G2Cdb::Allele report

Mutation type
D

Altered genes (1)

Gene Symbol Species Description
G00002000 MYO5A Homo sapiens myosin VA (heavy chain 12, myoxin)

Diseases (1)

Disease Description Nervous effect
D00000235 Hypertrophic cardiomyopathy N

Literature (1)

Pubmed - human_disease

  • Detection of a new mutation in the beta-myosin heavy chain gene in an individual with hypertrophic cardiomyopathy.

    Marian AJ, Yu QT, Mares A, Hill R, Roberts R and Perryman MB

    Department of Medicine, Baylor College of Medicine, Houston, Texas 77030.

    Familial hypertrophic cardiomyopathy (FHCM) is an autosomal dominant disease affecting primarily the myocardium. The gene responsible for FHCM has been localized to chromosome 14 in some families and several mutations have been described in the beta-myosin heavy chain (beta MHC), a candidate gene for the disease. We recently identified a family with HCM in whom we did not detect any of the known mutations in the beta MHC gene (the alpha/beta MHC hybrid gene and the missense mutation in exons 13 and 9). However, we did observe a novel 9.5-kb BamHI restriction fragment length polymorphism detected by a beta MHC probe on Southern blots of DNA from the proband of this family. Similarly, a novel 3.8-kb TaqI polymorphism and a novel 4.3-kb HindIII polymorphism were detected on Southern blots of DNA from the same proband. Polymerase chain reaction (PCR) was used to amplify the segment of the beta MHC that was detected by pSC14 probe. PCR amplification of the distal 3'-end of the beta MHC gene yielded an additional product in the DNA template from the proband which was subsequently cloned and sequenced. The sequence analysis showed a 2.4-kb nucleotide deletion involving one allele of the beta MHC gene. The deletion includes part of the intron 39, exon 40 including the 3'-untranslated region and the polyadenylation signal, and part of the beta-alpha MHC intergenic region. This deletion was inherited in Mendelian fashion in an additional three members of this small family of which only the proband has developed clinically diagnosed HCM at a very late onset (age 59 yr), the other three family members are younger and have not developed the disease at the ages of 10, 32, and 33 yr.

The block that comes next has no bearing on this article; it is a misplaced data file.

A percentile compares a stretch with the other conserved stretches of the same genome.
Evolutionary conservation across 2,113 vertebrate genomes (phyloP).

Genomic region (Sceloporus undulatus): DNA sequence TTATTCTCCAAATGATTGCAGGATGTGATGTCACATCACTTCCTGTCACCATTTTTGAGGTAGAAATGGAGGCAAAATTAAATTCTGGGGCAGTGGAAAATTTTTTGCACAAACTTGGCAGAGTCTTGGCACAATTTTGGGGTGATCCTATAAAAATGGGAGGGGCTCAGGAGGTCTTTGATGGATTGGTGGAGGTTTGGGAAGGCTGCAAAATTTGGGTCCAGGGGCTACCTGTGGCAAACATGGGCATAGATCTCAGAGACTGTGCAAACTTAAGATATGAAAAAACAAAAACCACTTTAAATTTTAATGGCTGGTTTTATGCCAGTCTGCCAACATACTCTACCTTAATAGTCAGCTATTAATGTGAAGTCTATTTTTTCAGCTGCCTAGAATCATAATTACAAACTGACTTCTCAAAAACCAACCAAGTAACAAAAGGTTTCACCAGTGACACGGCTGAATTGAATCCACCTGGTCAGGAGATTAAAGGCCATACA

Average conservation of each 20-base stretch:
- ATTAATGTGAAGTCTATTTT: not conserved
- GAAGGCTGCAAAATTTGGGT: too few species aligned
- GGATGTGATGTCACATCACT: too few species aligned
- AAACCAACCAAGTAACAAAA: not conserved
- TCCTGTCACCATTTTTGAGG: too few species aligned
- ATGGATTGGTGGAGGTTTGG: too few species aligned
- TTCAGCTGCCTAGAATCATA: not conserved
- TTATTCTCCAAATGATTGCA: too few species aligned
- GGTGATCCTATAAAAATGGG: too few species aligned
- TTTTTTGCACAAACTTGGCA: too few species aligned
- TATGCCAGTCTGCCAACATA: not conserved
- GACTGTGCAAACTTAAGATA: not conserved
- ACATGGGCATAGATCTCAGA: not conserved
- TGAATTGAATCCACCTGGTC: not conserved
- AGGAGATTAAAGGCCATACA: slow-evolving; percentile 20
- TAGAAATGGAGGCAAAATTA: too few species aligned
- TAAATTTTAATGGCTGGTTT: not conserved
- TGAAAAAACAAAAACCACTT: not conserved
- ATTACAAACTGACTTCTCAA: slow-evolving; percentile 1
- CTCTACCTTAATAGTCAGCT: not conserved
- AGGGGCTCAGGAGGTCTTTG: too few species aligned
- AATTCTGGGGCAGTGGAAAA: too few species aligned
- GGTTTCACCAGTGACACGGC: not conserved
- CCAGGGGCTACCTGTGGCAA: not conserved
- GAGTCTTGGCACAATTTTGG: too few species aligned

Funded by: NHLBI NIH HHS: P50-HL42267-01

    The Journal of clinical investigation 1992;90;6;2156-65

© G2C 2014. The Genes to Cognition Programme received funding from The Wellcome Trust and the EU FP7 Framework Programmes:
EUROSPIN (FP7-HEALTH-241498), SynSys (FP7-HEALTH-242167) and GENCODYS (FP7-HEALTH-241995).

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